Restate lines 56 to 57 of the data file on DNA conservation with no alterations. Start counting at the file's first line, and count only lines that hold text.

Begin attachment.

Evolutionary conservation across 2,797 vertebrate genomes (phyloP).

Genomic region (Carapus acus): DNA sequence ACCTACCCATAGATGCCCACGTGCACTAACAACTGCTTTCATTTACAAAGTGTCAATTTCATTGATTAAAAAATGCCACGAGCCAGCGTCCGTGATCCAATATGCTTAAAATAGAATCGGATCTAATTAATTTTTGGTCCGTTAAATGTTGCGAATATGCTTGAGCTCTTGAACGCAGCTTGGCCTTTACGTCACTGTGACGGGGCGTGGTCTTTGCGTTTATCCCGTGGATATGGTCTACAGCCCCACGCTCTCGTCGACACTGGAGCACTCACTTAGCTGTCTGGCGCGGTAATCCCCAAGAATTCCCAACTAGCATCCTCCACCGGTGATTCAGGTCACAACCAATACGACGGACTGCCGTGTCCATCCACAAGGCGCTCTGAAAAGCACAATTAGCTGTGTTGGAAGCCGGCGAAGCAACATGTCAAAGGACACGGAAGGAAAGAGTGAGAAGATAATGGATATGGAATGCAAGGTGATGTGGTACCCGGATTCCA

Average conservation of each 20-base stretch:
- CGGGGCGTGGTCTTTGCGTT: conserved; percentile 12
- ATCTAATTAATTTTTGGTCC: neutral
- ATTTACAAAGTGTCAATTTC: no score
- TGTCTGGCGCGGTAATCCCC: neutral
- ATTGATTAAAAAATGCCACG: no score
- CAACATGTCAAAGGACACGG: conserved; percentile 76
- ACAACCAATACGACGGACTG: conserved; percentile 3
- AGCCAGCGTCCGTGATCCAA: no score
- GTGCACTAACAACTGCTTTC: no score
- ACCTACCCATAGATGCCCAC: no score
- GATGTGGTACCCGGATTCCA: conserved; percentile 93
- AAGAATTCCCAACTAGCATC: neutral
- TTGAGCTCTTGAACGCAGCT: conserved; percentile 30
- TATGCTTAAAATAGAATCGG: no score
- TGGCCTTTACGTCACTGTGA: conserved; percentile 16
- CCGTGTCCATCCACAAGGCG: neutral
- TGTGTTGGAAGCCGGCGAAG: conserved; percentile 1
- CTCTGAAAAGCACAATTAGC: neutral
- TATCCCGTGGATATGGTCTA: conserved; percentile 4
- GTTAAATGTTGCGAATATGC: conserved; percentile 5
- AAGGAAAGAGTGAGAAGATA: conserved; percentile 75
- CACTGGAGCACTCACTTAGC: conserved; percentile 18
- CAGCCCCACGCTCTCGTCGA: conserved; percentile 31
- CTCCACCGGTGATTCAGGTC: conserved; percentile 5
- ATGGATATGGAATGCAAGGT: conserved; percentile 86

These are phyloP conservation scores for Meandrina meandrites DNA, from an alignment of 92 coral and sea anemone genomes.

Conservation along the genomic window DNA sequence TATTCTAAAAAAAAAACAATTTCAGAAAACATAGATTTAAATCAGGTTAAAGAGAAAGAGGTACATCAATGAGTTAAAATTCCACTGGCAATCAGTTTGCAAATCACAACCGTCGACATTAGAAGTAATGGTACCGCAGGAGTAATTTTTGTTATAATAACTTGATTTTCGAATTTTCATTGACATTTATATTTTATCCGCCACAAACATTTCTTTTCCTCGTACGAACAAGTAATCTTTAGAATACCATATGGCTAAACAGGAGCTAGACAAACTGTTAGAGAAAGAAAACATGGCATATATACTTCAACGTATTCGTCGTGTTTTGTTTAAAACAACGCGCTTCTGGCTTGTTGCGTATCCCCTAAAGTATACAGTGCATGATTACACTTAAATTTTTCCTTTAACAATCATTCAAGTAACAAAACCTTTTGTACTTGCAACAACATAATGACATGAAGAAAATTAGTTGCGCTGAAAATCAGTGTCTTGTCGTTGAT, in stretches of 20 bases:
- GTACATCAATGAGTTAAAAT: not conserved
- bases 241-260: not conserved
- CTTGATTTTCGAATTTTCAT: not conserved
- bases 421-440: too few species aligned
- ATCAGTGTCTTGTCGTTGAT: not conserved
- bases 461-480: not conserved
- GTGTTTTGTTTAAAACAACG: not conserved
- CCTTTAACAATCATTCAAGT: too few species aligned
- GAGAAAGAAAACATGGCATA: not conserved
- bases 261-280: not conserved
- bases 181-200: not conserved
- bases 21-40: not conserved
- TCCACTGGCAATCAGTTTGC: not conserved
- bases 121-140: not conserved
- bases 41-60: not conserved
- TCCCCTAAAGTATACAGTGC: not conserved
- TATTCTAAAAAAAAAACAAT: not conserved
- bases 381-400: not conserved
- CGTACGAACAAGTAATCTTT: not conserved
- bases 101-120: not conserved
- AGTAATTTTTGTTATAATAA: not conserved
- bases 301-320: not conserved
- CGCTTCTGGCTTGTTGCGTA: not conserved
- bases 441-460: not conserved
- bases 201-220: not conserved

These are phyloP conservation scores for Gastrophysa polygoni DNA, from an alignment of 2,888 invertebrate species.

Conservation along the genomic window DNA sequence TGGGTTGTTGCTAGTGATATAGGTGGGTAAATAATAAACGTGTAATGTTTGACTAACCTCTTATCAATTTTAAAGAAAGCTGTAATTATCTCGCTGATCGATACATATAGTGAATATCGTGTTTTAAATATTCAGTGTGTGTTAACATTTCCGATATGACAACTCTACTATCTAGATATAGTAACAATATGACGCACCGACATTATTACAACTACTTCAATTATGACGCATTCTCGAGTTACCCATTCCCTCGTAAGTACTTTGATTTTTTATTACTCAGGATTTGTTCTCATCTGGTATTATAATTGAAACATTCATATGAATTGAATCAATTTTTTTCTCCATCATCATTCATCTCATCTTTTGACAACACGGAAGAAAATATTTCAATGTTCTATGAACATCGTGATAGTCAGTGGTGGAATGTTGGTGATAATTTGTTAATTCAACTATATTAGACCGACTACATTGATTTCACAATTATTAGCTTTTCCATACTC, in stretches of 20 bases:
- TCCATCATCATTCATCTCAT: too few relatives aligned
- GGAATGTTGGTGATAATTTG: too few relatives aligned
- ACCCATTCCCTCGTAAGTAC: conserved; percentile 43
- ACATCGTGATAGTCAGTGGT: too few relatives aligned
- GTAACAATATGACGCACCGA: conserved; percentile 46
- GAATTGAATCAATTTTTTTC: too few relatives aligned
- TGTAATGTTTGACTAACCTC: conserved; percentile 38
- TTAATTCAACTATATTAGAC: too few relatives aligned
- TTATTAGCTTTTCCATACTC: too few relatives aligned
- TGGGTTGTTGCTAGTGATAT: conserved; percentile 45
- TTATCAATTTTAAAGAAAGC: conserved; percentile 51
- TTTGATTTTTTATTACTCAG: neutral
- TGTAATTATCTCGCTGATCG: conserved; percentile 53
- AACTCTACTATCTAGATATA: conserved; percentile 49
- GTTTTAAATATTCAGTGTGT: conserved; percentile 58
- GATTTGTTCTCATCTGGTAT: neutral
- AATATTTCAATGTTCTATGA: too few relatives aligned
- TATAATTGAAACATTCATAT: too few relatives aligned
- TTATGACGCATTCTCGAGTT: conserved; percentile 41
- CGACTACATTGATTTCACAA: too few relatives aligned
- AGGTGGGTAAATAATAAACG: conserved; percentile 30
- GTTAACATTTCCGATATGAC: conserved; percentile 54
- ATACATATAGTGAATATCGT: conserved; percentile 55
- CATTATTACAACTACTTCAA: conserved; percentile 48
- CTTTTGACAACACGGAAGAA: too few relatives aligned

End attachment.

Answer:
These are phyloP conservation scores for Gastrophysa polygoni DNA, from an alignment of 2,888 invertebrate species.

Conservation along the genomic window DNA sequence TGGGTTGTTGCTAGTGATATAGGTGGGTAAATAATAAACGTGTAATGTTTGACTAACCTCTTATCAATTTTAAAGAAAGCTGTAATTATCTCGCTGATCGATACATATAGTGAATATCGTGTTTTAAATATTCAGTGTGTGTTAACATTTCCGATATGACAACTCTACTATCTAGATATAGTAACAATATGACGCACCGACATTATTACAACTACTTCAATTATGACGCATTCTCGAGTTACCCATTCCCTCGTAAGTACTTTGATTTTTTATTACTCAGGATTTGTTCTCATCTGGTATTATAATTGAAACATTCATATGAATTGAATCAATTTTTTTCTCCATCATCATTCATCTCATCTTTTGACAACACGGAAGAAAATATTTCAATGTTCTATGAACATCGTGATAGTCAGTGGTGGAATGTTGGTGATAATTTGTTAATTCAACTATATTAGACCGACTACATTGATTTCACAATTATTAGCTTTTCCATACTC, in stretches of 20 bases: